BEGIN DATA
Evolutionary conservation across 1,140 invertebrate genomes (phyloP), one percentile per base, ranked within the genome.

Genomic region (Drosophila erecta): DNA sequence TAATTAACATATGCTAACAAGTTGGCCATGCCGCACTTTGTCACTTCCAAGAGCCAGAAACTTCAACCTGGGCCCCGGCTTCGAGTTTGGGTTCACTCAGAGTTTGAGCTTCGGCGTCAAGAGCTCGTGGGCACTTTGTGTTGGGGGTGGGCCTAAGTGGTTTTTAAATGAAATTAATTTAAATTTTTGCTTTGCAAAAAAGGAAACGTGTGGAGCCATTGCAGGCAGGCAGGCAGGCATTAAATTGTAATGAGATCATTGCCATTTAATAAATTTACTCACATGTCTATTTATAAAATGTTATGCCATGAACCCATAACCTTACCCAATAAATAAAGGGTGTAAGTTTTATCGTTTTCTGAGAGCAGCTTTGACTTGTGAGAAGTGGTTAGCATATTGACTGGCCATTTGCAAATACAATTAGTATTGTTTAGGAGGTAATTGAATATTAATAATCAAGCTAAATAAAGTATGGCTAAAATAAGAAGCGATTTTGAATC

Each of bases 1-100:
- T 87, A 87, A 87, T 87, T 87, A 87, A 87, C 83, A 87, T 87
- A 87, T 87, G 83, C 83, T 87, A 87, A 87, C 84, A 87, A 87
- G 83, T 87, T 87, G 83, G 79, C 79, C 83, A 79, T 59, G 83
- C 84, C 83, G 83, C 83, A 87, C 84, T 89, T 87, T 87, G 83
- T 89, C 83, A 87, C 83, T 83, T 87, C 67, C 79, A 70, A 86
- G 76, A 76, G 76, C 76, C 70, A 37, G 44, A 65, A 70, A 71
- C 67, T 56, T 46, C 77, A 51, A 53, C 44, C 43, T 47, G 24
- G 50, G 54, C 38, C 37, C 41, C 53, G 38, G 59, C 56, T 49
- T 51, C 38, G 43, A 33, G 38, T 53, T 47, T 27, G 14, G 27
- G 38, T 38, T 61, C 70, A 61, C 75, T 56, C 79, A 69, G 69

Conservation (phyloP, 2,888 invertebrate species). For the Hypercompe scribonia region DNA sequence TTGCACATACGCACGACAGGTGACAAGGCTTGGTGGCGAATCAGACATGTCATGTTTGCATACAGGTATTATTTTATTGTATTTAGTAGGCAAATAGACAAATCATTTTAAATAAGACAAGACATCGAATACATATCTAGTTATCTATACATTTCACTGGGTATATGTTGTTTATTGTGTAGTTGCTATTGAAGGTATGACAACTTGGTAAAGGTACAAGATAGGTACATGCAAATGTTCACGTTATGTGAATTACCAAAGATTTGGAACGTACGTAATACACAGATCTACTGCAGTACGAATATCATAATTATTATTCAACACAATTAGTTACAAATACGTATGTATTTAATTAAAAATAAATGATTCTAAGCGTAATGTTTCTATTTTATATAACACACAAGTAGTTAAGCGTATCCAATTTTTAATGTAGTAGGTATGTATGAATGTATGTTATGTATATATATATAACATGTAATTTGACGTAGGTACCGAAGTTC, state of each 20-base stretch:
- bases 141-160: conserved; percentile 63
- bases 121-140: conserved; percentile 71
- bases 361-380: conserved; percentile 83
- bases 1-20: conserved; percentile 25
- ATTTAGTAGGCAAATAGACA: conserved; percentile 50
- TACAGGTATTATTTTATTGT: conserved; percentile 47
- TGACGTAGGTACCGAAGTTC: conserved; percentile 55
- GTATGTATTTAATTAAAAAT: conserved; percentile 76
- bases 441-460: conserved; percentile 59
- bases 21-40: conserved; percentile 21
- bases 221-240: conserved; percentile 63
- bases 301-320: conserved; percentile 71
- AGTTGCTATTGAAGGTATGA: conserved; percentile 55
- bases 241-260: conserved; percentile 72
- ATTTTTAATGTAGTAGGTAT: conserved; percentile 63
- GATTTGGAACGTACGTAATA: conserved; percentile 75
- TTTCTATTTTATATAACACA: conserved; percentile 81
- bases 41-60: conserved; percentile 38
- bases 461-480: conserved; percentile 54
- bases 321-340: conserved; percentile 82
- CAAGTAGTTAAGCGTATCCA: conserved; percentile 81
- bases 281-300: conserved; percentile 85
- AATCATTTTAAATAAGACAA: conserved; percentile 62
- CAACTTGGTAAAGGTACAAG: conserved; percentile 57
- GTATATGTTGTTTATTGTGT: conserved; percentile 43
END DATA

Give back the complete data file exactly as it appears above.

Evolutionary conservation across 1,140 invertebrate genomes (phyloP), one percentile per base, ranked within the genome.

Genomic region (Drosophila erecta): DNA sequence TAATTAACATATGCTAACAAGTTGGCCATGCCGCACTTTGTCACTTCCAAGAGCCAGAAACTTCAACCTGGGCCCCGGCTTCGAGTTTGGGTTCACTCAGAGTTTGAGCTTCGGCGTCAAGAGCTCGTGGGCACTTTGTGTTGGGGGTGGGCCTAAGTGGTTTTTAAATGAAATTAATTTAAATTTTTGCTTTGCAAAAAAGGAAACGTGTGGAGCCATTGCAGGCAGGCAGGCAGGCATTAAATTGTAATGAGATCATTGCCATTTAATAAATTTACTCACATGTCTATTTATAAAATGTTATGCCATGAACCCATAACCTTACCCAATAAATAAAGGGTGTAAGTTTTATCGTTTTCTGAGAGCAGCTTTGACTTGTGAGAAGTGGTTAGCATATTGACTGGCCATTTGCAAATACAATTAGTATTGTTTAGGAGGTAATTGAATATTAATAATCAAGCTAAATAAAGTATGGCTAAAATAAGAAGCGATTTTGAATC

Each of bases 1-100:
- T 87, A 87, A 87, T 87, T 87, A 87, A 87, C 83, A 87, T 87
- A 87, T 87, G 83, C 83, T 87, A 87, A 87, C 84, A 87, A 87
- G 83, T 87, T 87, G 83, G 79, C 79, C 83, A 79, T 59, G 83
- C 84, C 83, G 83, C 83, A 87, C 84, T 89, T 87, T 87, G 83
- T 89, C 83, A 87, C 83, T 83, T 87, C 67, C 79, A 70, A 86
- G 76, A 76, G 76, C 76, C 70, A 37, G 44, A 65, A 70, A 71
- C 67, T 56, T 46, C 77, A 51, A 53, C 44, C 43, T 47, G 24
- G 50, G 54, C 38, C 37, C 41, C 53, G 38, G 59, C 56, T 49
- T 51, C 38, G 43, A 33, G 38, T 53, T 47, T 27, G 14, G 27
- G 38, T 38, T 61, C 70, A 61, C 75, T 56, C 79, A 69, G 69

Conservation (phyloP, 2,888 invertebrate species). For the Hypercompe scribonia region DNA sequence TTGCACATACGCACGACAGGTGACAAGGCTTGGTGGCGAATCAGACATGTCATGTTTGCATACAGGTATTATTTTATTGTATTTAGTAGGCAAATAGACAAATCATTTTAAATAAGACAAGACATCGAATACATATCTAGTTATCTATACATTTCACTGGGTATATGTTGTTTATTGTGTAGTTGCTATTGAAGGTATGACAACTTGGTAAAGGTACAAGATAGGTACATGCAAATGTTCACGTTATGTGAATTACCAAAGATTTGGAACGTACGTAATACACAGATCTACTGCAGTACGAATATCATAATTATTATTCAACACAATTAGTTACAAATACGTATGTATTTAATTAAAAATAAATGATTCTAAGCGTAATGTTTCTATTTTATATAACACACAAGTAGTTAAGCGTATCCAATTTTTAATGTAGTAGGTATGTATGAATGTATGTTATGTATATATATATAACATGTAATTTGACGTAGGTACCGAAGTTC, state of each 20-base stretch:
- bases 141-160: conserved; percentile 63
- bases 121-140: conserved; percentile 71
- bases 361-380: conserved; percentile 83
- bases 1-20: conserved; percentile 25
- ATTTAGTAGGCAAATAGACA: conserved; percentile 50
- TACAGGTATTATTTTATTGT: conserved; percentile 47
- TGACGTAGGTACCGAAGTTC: conserved; percentile 55
- GTATGTATTTAATTAAAAAT: conserved; percentile 76
- bases 441-460: conserved; percentile 59
- bases 21-40: conserved; percentile 21
- bases 221-240: conserved; percentile 63
- bases 301-320: conserved; percentile 71
- AGTTGCTATTGAAGGTATGA: conserved; percentile 55
- bases 241-260: conserved; percentile 72
- ATTTTTAATGTAGTAGGTAT: conserved; percentile 63
- GATTTGGAACGTACGTAATA: conserved; percentile 75
- TTTCTATTTTATATAACACA: conserved; percentile 81
- bases 41-60: conserved; percentile 38
- bases 461-480: conserved; percentile 54
- bases 321-340: conserved; percentile 82
- CAAGTAGTTAAGCGTATCCA: conserved; percentile 81
- bases 281-300: conserved; percentile 85
- AATCATTTTAAATAAGACAA: conserved; percentile 62
- CAACTTGGTAAAGGTACAAG: conserved; percentile 57
- GTATATGTTGTTTATTGTGT: conserved; percentile 43